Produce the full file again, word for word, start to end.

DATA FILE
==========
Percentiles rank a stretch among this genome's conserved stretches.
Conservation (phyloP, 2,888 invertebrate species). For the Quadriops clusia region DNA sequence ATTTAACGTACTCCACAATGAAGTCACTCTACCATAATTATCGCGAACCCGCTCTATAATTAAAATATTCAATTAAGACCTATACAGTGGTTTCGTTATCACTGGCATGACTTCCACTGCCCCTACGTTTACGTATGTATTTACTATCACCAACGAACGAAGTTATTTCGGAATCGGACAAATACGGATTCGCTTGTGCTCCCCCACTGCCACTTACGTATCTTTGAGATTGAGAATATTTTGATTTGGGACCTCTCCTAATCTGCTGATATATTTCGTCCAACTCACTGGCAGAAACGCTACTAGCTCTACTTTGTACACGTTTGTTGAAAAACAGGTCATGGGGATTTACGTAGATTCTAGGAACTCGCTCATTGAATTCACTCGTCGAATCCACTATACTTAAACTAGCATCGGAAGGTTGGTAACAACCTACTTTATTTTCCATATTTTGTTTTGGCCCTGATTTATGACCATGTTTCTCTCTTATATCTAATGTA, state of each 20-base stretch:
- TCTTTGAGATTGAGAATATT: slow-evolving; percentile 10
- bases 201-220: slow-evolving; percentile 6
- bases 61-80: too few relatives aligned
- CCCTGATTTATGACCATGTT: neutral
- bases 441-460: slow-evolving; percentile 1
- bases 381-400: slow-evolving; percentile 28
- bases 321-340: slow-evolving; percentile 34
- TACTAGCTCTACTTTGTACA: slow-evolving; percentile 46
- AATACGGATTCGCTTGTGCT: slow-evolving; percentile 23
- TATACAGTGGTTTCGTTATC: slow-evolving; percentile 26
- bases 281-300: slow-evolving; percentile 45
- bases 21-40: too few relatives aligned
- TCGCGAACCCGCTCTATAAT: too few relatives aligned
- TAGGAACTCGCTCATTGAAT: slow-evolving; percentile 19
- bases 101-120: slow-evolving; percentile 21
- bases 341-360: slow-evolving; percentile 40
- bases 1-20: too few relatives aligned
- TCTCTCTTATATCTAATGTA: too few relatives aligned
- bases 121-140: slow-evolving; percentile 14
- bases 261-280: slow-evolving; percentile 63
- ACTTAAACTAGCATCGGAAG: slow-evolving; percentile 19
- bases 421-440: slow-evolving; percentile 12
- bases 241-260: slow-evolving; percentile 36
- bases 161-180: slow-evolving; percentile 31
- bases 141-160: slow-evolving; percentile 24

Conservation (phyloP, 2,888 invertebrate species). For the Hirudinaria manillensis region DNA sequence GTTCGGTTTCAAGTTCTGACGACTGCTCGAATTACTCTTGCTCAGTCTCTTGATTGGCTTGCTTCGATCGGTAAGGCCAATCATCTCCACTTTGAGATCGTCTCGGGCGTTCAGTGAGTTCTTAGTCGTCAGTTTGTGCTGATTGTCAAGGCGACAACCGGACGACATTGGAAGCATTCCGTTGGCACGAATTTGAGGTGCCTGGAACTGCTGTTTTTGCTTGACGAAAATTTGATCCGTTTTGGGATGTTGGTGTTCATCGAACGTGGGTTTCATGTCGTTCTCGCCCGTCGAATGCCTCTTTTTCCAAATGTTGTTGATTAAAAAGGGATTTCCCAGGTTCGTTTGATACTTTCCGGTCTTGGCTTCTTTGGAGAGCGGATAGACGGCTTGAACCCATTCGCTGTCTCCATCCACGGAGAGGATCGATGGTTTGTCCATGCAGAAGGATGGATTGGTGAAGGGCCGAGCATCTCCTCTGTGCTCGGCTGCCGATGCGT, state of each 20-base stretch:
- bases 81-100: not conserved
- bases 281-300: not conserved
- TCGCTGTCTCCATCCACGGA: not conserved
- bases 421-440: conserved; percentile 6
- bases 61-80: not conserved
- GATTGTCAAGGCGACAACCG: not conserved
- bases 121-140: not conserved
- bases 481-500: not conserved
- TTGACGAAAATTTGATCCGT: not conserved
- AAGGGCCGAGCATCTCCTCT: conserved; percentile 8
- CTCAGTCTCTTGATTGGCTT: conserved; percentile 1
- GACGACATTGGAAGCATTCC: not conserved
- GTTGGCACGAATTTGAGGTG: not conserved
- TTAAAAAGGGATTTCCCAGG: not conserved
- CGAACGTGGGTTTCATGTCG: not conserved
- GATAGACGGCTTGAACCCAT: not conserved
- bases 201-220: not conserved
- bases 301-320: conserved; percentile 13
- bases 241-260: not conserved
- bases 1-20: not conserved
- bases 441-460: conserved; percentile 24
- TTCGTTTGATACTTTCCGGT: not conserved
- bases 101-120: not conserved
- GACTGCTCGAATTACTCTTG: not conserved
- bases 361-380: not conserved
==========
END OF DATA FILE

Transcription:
Percentiles rank a stretch among this genome's conserved stretches.
Conservation (phyloP, 2,888 invertebrate species). For the Quadriops clusia region DNA sequence ATTTAACGTACTCCACAATGAAGTCACTCTACCATAATTATCGCGAACCCGCTCTATAATTAAAATATTCAATTAAGACCTATACAGTGGTTTCGTTATCACTGGCATGACTTCCACTGCCCCTACGTTTACGTATGTATTTACTATCACCAACGAACGAAGTTATTTCGGAATCGGACAAATACGGATTCGCTTGTGCTCCCCCACTGCCACTTACGTATCTTTGAGATTGAGAATATTTTGATTTGGGACCTCTCCTAATCTGCTGATATATTTCGTCCAACTCACTGGCAGAAACGCTACTAGCTCTACTTTGTACACGTTTGTTGAAAAACAGGTCATGGGGATTTACGTAGATTCTAGGAACTCGCTCATTGAATTCACTCGTCGAATCCACTATACTTAAACTAGCATCGGAAGGTTGGTAACAACCTACTTTATTTTCCATATTTTGTTTTGGCCCTGATTTATGACCATGTTTCTCTCTTATATCTAATGTA, state of each 20-base stretch:
- TCTTTGAGATTGAGAATATT: slow-evolving; percentile 10
- bases 201-220: slow-evolving; percentile 6
- bases 61-80: too few relatives aligned
- CCCTGATTTATGACCATGTT: neutral
- bases 441-460: slow-evolving; percentile 1
- bases 381-400: slow-evolving; percentile 28
- bases 321-340: slow-evolving; percentile 34
- TACTAGCTCTACTTTGTACA: slow-evolving; percentile 46
- AATACGGATTCGCTTGTGCT: slow-evolving; percentile 23
- TATACAGTGGTTTCGTTATC: slow-evolving; percentile 26
- bases 281-300: slow-evolving; percentile 45
- bases 21-40: too few relatives aligned
- TCGCGAACCCGCTCTATAAT: too few relatives aligned
- TAGGAACTCGCTCATTGAAT: slow-evolving; percentile 19
- bases 101-120: slow-evolving; percentile 21
- bases 341-360: slow-evolving; percentile 40
- bases 1-20: too few relatives aligned
- TCTCTCTTATATCTAATGTA: too few relatives aligned
- bases 121-140: slow-evolving; percentile 14
- bases 261-280: slow-evolving; percentile 63
- ACTTAAACTAGCATCGGAAG: slow-evolving; percentile 19
- bases 421-440: slow-evolving; percentile 12
- bases 241-260: slow-evolving; percentile 36
- bases 161-180: slow-evolving; percentile 31
- bases 141-160: slow-evolving; percentile 24

Conservation (phyloP, 2,888 invertebrate species). For the Hirudinaria manillensis region DNA sequence GTTCGGTTTCAAGTTCTGACGACTGCTCGAATTACTCTTGCTCAGTCTCTTGATTGGCTTGCTTCGATCGGTAAGGCCAATCATCTCCACTTTGAGATCGTCTCGGGCGTTCAGTGAGTTCTTAGTCGTCAGTTTGTGCTGATTGTCAAGGCGACAACCGGACGACATTGGAAGCATTCCGTTGGCACGAATTTGAGGTGCCTGGAACTGCTGTTTTTGCTTGACGAAAATTTGATCCGTTTTGGGATGTTGGTGTTCATCGAACGTGGGTTTCATGTCGTTCTCGCCCGTCGAATGCCTCTTTTTCCAAATGTTGTTGATTAAAAAGGGATTTCCCAGGTTCGTTTGATACTTTCCGGTCTTGGCTTCTTTGGAGAGCGGATAGACGGCTTGAACCCATTCGCTGTCTCCATCCACGGAGAGGATCGATGGTTTGTCCATGCAGAAGGATGGATTGGTGAAGGGCCGAGCATCTCCTCTGTGCTCGGCTGCCGATGCGT, state of each 20-base stretch:
- bases 81-100: not conserved
- bases 281-300: not conserved
- TCGCTGTCTCCATCCACGGA: not conserved
- bases 421-440: conserved; percentile 6
- bases 61-80: not conserved
- GATTGTCAAGGCGACAACCG: not conserved
- bases 121-140: not conserved
- bases 481-500: not conserved
- TTGACGAAAATTTGATCCGT: not conserved
- AAGGGCCGAGCATCTCCTCT: conserved; percentile 8
- CTCAGTCTCTTGATTGGCTT: conserved; percentile 1
- GACGACATTGGAAGCATTCC: not conserved
- GTTGGCACGAATTTGAGGTG: not conserved
- TTAAAAAGGGATTTCCCAGG: not conserved
- CGAACGTGGGTTTCATGTCG: not conserved
- GATAGACGGCTTGAACCCAT: not conserved
- bases 201-220: not conserved
- bases 301-320: conserved; percentile 13
- bases 241-260: not conserved
- bases 1-20: not conserved
- bases 441-460: conserved; percentile 24
- TTCGTTTGATACTTTCCGGT: not conserved
- bases 101-120: not conserved
- GACTGCTCGAATTACTCTTG: not conserved
- bases 361-380: not conserved